How to overcome procrastination a solution to this significant problem, and that does not mean changing our entire social and cultural system and that you learn with maximum times.
Maximum times means: I know my goal, I set my goals and my best schedules, and I have a maximum time to get it. When that time is over, the result does not matter: you will not be able to continue. Your only task will be to enjoy. If you establish this rule, I assure you, little by little, you will be more productive and efficient, and you will get more in less time. If the first day you do not reach your goal in 2 hours, but it stays at 75%, I assure you that the next day you will get it to 80%. Your attitude, thanks to the maximum times, will be more and more concentrated, and you will be more effective.
Organizing your day to day is essential for this, in addition to working for objectives and not for time.
The third explanation is personal. We have learned to be procrastinators. Society and our culture have taught us, our brain has become accustomed to being lazy and scattered, and you have decided to accept it. You can learn everything in life.
So no, we are not born procrastinators even though the vast majority of people procrastinate.
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THIRD KEY: the opposite of procrastinating is ...
There are many ways to stop procrastinating, or rather, to build a proactive, free, and effective personality. But there is no magic formula for all human beings since the only magic formula for you is learning.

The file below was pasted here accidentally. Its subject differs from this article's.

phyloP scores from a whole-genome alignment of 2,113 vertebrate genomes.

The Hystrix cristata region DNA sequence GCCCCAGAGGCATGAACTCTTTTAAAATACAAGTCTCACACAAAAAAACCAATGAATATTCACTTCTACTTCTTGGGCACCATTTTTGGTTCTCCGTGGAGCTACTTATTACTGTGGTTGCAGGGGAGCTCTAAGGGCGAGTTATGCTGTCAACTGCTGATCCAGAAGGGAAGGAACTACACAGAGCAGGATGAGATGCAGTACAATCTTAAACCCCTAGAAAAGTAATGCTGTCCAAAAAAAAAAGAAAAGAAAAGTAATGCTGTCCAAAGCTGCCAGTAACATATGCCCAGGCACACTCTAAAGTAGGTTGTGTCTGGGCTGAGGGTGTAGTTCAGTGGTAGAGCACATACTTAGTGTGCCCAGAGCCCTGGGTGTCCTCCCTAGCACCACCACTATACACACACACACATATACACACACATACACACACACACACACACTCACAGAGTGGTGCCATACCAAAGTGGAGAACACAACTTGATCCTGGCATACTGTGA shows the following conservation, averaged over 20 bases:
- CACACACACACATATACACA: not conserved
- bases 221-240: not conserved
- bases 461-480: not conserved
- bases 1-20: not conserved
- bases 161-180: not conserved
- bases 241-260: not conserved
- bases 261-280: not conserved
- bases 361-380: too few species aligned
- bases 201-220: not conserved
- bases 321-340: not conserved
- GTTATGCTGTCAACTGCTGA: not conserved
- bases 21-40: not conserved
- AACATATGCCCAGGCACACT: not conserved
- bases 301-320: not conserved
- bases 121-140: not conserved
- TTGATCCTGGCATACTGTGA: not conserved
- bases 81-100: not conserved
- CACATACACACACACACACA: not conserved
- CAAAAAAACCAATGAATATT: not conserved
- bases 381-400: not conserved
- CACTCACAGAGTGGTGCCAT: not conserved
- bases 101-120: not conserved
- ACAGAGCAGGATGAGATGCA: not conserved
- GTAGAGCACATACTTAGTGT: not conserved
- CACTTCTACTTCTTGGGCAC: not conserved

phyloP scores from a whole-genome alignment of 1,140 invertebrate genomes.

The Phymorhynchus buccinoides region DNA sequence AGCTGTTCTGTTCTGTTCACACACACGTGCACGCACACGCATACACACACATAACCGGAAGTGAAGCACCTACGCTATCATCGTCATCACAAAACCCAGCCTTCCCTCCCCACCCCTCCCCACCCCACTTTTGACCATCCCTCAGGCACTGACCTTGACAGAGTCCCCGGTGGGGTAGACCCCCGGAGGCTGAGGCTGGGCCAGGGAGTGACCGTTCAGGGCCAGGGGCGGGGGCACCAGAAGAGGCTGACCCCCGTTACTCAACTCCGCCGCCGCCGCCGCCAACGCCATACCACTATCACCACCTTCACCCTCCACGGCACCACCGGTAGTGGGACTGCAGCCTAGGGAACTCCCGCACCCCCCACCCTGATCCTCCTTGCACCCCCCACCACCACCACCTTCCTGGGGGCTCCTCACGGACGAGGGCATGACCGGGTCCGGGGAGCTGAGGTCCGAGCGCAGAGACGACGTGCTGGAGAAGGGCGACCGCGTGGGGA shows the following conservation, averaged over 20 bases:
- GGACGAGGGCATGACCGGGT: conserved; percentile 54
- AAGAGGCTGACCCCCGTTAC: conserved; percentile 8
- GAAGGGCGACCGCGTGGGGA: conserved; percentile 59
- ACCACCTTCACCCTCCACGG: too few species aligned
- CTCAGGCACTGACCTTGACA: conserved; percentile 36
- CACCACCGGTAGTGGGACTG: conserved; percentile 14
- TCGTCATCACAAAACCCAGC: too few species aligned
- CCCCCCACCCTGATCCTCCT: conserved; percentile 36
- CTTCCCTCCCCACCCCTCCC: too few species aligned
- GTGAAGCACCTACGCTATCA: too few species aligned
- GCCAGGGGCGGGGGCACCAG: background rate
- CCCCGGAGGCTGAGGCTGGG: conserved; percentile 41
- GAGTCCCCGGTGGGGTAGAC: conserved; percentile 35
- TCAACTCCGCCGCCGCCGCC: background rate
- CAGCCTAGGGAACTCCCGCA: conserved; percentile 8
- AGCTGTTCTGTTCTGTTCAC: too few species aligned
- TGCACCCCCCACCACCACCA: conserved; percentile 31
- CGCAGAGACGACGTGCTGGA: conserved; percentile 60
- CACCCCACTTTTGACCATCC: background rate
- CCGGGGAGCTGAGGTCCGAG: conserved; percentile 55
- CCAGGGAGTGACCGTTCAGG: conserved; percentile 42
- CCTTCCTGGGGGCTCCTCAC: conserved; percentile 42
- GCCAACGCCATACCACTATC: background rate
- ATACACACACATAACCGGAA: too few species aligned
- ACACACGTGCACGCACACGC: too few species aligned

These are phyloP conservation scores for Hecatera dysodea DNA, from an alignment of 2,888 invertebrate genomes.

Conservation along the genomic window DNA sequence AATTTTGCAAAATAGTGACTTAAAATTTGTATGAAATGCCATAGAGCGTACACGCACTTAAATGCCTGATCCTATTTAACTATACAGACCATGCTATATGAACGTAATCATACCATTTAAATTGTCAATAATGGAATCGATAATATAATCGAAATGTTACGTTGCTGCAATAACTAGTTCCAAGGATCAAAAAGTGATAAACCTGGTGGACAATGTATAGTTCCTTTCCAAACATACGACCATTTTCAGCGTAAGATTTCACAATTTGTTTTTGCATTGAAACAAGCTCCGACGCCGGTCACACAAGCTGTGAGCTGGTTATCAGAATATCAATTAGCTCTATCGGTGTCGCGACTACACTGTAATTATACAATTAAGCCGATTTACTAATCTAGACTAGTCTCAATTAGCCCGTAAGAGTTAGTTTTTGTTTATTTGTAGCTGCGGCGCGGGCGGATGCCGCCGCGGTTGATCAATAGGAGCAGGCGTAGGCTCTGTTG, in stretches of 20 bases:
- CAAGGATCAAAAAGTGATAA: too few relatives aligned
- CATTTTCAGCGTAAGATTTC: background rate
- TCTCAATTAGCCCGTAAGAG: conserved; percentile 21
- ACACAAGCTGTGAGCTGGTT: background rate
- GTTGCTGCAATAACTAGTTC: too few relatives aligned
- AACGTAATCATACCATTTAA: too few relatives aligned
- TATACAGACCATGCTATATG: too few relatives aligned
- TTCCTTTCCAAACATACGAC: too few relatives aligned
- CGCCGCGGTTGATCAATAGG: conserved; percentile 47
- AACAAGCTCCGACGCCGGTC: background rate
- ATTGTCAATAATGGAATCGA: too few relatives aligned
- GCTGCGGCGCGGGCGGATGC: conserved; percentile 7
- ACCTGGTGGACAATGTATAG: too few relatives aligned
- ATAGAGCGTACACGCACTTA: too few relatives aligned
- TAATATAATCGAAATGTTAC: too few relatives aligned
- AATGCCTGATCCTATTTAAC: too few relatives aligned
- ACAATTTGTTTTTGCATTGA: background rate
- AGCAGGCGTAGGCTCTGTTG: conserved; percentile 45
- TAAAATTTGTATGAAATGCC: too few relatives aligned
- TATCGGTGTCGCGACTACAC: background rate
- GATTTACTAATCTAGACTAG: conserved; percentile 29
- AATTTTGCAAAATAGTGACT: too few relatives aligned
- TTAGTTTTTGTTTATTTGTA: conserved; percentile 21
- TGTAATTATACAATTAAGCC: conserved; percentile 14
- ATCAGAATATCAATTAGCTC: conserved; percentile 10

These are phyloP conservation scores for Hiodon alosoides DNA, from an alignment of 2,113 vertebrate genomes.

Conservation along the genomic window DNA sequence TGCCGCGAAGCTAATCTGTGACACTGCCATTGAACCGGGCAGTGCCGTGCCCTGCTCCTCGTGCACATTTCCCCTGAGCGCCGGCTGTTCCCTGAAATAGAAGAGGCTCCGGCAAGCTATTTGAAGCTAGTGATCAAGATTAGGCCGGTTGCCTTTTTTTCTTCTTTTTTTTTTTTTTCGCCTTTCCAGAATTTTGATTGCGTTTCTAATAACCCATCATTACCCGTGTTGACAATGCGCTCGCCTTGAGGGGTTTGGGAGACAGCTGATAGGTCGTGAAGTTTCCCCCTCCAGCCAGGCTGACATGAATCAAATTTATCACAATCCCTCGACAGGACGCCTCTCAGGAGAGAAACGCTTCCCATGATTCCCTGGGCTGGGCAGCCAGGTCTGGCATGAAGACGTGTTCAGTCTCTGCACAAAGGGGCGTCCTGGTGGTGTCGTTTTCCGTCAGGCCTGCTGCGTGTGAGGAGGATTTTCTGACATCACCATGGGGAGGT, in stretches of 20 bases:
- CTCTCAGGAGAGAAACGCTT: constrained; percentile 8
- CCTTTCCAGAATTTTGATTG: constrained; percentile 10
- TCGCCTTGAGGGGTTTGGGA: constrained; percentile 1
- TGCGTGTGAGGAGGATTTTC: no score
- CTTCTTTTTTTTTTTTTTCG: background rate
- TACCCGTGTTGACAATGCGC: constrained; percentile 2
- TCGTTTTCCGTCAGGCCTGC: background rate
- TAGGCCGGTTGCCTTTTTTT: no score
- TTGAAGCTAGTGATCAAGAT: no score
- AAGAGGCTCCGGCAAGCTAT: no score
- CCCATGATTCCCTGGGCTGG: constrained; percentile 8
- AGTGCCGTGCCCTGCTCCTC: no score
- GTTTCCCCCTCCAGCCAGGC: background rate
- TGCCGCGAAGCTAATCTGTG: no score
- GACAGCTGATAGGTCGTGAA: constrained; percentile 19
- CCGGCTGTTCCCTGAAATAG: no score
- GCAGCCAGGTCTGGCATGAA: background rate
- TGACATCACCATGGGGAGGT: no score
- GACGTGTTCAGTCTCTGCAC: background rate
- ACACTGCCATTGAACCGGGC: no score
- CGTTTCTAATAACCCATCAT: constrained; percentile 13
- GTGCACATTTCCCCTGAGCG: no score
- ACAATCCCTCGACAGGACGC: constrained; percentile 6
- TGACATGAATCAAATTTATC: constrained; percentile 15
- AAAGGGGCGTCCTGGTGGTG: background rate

To stop procrastinating, you need to learn how to be proactive. It is learning to make decisions. It is learning to plan. Establish objectives with the time and conditions that you need to achieve (what to achieve, how to achieve it, when, with whom, where, in how much time). Find your real motivation and learn to be true to it.
I give you a clear example: it took me approximately 50 minutes to write this article. At other times, it would have taken almost 2 hours. It took me only 50 minutes because I made a promise: I'm not going to procrastinate, and I have a maximum of 60 minutes to write it.
I have left all the fun and short-term motivations behind, and I am in this right moment. I have achieved my goal, I have had much more fun with this than with any of these other amusements, and I get more free time for myself.
As you see, they are all advantages.
In conclusion: the magic formula for you is that you unlearn what you have learned. Learn a new system that will lead you to the results you want and to the life experiences you deserve and take you to your best version. Start a process of personal development that is real, committed, constant, and determined.
What do you think you should learn to overcome procrastination?
Learn to plan?
Are you learning to manage your time?
Find your motivation?
Be able to design a clear, deep, and realistic PLAN OF ACTION?
With what can you commit to being the best version of yourself instead of procrastinating?
You have the solution in front of you. You have to make a decision.
What decision are you going to make?